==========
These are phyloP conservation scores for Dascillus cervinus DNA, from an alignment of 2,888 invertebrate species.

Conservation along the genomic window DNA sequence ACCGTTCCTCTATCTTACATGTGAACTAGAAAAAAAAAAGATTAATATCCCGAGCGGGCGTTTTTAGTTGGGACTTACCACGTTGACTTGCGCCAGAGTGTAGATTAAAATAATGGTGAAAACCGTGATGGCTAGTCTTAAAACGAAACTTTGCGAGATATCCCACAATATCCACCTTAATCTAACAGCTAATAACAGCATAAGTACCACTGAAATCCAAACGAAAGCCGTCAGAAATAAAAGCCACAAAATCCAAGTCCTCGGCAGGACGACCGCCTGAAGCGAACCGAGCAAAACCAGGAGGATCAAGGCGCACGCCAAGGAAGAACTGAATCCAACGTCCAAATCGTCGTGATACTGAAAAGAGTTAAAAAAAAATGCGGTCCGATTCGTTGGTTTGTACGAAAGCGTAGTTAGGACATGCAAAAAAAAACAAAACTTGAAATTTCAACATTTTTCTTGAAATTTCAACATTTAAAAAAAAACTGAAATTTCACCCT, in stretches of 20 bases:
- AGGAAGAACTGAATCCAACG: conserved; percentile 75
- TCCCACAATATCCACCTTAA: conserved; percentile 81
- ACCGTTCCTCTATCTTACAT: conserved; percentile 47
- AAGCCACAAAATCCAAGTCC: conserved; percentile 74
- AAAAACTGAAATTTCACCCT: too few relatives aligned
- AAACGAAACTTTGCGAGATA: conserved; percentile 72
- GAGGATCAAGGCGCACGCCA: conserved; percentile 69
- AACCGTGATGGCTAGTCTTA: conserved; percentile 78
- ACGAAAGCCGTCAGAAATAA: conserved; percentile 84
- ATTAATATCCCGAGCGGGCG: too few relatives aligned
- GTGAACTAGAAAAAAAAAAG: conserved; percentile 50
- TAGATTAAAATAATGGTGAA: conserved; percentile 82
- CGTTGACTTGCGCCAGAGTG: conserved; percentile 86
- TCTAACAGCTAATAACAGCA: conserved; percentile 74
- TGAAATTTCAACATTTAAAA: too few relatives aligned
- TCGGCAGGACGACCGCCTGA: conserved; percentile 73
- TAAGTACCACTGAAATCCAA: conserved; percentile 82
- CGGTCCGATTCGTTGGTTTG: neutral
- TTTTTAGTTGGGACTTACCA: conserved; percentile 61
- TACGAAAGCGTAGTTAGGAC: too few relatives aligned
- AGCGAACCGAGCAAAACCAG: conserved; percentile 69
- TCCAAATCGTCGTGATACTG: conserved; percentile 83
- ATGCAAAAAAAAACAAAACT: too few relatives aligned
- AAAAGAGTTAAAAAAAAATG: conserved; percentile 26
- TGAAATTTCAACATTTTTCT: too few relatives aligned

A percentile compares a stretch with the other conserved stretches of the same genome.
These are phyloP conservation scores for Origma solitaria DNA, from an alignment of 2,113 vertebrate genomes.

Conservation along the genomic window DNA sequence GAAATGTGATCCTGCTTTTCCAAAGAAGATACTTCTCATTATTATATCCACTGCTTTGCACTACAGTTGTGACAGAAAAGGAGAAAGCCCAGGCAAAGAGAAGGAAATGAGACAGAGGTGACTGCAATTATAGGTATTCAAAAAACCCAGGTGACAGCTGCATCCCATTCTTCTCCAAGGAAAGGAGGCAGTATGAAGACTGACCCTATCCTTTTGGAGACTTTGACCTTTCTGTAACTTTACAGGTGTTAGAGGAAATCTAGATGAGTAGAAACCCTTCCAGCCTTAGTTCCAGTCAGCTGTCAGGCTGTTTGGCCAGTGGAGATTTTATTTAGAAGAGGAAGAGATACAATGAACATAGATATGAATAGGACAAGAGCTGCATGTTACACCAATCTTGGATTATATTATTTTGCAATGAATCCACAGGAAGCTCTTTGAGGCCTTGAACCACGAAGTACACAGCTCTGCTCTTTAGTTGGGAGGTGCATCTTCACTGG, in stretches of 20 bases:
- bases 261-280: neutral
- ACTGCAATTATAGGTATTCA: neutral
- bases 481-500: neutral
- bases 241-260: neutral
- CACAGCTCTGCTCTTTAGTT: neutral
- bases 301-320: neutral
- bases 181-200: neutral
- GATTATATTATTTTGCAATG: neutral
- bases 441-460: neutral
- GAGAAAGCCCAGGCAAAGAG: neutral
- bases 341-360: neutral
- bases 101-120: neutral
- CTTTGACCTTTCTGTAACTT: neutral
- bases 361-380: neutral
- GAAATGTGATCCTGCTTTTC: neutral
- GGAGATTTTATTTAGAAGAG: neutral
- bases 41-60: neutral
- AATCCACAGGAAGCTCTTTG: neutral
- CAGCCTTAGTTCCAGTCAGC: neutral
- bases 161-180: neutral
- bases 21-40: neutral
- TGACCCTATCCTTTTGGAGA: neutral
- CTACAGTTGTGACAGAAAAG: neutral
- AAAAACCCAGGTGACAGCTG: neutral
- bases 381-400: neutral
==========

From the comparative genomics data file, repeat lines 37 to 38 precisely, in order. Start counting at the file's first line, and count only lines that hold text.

- bases 181-200: neutral
- GATTATATTATTTTGCAATG: neutral